Multiple Flint-area residents died of Legionnaires’ disease in the time immediately following the switch from Detroit Water and Sewer Department to the Flint River. All defendants charged with involuntary manslaughter are charged in relation to the death of Robert Skidmore, 85, of Mt. Morris, Michigan. Skidmore died of Legionnaires’ disease after many others had been diagnosed with the illness, yet no public outbreak notice had been issued. The charges allege failure to notify and lack of action to stop the outbreak allowed the disease to continue its spread through Flint’s water system.

NICK LYON – As the Director of the Michigan Department of Health and Human Services, a position whose duties are outlined in the Michigan Constitution, Lyon has a duty to protect public health. The investigation has shown that Lyon allegedly received notice of a deadly Legionnaires’ Disease outbreak in Genesee County nearly one year before he informed the public.  After being informed about a potentially fatal health risk, Lyon allegedly deliberately failed to inform the public of a deadly Legionnaires’ Disease outbreak, which resulted in the death of Robert Skidmore.  Furthermore, Lyon allegedly participated in covering up the source of Genesee County’s Legionnaires’ Disease outbreak by repeatedly attempting to prevent an independent researcher from looking into the cause of the outbreak.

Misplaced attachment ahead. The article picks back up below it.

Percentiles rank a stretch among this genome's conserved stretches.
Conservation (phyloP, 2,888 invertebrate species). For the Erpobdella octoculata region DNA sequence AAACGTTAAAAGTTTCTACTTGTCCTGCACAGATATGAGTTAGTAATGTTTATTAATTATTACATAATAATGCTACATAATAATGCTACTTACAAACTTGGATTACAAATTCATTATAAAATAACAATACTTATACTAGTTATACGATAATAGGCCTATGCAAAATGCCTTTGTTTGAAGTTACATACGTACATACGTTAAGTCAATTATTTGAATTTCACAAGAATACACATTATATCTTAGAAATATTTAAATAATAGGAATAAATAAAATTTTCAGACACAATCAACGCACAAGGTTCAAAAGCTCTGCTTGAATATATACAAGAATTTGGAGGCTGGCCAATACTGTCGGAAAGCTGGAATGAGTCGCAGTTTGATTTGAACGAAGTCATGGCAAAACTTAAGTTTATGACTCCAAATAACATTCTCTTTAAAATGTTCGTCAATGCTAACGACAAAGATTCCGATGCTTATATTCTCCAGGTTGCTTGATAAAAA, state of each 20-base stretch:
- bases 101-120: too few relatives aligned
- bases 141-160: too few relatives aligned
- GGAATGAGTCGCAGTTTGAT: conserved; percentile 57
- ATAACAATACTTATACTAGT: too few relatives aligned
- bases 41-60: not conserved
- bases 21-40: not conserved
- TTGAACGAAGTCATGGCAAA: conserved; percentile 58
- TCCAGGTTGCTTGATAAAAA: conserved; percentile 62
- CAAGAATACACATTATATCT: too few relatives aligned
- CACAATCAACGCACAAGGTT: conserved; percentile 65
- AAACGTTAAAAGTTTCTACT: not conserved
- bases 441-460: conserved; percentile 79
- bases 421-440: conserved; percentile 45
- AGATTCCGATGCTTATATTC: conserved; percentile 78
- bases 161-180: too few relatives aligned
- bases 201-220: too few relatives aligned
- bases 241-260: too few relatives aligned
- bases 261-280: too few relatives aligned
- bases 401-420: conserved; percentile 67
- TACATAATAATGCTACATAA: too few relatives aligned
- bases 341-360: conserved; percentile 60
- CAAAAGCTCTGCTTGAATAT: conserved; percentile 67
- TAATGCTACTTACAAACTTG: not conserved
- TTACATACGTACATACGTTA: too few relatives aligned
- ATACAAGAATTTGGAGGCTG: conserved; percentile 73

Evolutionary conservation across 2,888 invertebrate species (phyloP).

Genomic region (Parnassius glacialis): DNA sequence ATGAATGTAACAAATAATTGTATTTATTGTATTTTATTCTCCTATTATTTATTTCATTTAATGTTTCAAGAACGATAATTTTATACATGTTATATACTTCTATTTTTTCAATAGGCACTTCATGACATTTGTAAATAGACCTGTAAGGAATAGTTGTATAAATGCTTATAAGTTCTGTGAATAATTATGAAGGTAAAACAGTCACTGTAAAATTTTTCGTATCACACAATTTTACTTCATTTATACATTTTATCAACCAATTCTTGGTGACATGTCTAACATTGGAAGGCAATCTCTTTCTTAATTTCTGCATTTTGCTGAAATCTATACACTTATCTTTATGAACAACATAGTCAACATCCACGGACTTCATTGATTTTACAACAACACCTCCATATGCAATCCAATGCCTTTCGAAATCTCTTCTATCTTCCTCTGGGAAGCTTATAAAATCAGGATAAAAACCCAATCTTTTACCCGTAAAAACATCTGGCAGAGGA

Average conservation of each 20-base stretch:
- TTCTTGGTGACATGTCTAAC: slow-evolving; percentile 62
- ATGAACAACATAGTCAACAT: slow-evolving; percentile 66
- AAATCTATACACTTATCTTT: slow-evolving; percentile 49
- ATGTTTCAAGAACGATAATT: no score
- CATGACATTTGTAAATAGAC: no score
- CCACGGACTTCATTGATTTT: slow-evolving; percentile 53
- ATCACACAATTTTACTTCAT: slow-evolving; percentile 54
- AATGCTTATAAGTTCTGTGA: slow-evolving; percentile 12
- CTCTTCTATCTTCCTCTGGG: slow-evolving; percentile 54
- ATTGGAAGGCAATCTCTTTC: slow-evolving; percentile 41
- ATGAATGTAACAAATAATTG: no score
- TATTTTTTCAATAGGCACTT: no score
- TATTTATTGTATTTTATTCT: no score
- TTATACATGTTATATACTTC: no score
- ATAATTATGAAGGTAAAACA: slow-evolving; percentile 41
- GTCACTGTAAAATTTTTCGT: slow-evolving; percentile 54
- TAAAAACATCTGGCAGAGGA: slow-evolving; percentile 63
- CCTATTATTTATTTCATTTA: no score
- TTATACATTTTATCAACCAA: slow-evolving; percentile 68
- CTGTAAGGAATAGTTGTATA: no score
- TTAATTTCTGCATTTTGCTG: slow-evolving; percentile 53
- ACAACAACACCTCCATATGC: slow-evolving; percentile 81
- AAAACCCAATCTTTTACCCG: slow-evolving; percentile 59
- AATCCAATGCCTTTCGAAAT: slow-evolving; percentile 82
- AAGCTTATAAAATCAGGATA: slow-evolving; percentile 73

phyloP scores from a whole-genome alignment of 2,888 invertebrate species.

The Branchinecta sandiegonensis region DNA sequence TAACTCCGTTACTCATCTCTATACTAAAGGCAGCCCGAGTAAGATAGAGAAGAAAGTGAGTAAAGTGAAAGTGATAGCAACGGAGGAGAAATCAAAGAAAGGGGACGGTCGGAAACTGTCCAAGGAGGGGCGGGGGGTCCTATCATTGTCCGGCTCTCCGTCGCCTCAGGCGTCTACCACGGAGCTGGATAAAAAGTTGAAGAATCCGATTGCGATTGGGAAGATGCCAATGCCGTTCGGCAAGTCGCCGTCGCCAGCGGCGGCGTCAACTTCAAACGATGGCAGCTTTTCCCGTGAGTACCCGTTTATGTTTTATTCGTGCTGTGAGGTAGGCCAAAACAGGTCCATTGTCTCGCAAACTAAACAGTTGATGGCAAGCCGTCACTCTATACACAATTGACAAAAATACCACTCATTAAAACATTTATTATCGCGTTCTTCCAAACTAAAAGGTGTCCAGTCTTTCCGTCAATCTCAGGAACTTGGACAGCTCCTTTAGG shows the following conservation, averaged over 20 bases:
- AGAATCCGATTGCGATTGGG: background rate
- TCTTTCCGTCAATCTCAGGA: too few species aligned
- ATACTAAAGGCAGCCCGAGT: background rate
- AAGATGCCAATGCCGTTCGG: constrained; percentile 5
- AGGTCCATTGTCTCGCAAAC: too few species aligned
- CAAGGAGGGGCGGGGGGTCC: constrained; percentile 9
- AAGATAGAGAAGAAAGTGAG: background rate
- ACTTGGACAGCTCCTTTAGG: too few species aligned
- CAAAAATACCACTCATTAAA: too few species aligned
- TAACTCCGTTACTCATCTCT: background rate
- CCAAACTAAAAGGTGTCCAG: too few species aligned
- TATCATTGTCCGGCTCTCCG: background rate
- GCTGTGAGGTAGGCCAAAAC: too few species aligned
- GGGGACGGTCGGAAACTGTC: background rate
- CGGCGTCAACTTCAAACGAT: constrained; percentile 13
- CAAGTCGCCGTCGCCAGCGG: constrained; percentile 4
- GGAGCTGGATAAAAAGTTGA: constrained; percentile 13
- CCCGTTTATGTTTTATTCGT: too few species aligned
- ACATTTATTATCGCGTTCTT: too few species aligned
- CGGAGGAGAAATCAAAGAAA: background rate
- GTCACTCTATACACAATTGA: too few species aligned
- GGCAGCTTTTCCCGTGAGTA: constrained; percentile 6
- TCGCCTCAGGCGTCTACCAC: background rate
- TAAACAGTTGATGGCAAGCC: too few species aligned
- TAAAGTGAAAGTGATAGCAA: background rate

Charges: COUNT 1 – HOMICIDE – MANSLAUGHTER – INVOLUNTARY Did cause the death of Robert Skidmore on December 13, 2015, by failing to alert the public about a Legionnaires’ Disease outbreak in Flint, Michigan when he had notice that another outbreak would occur; contrary to MCL 750.321. [750.321-C] FELONY: 15 Years and/or $7,500.00. DNA to be taken upon arrest.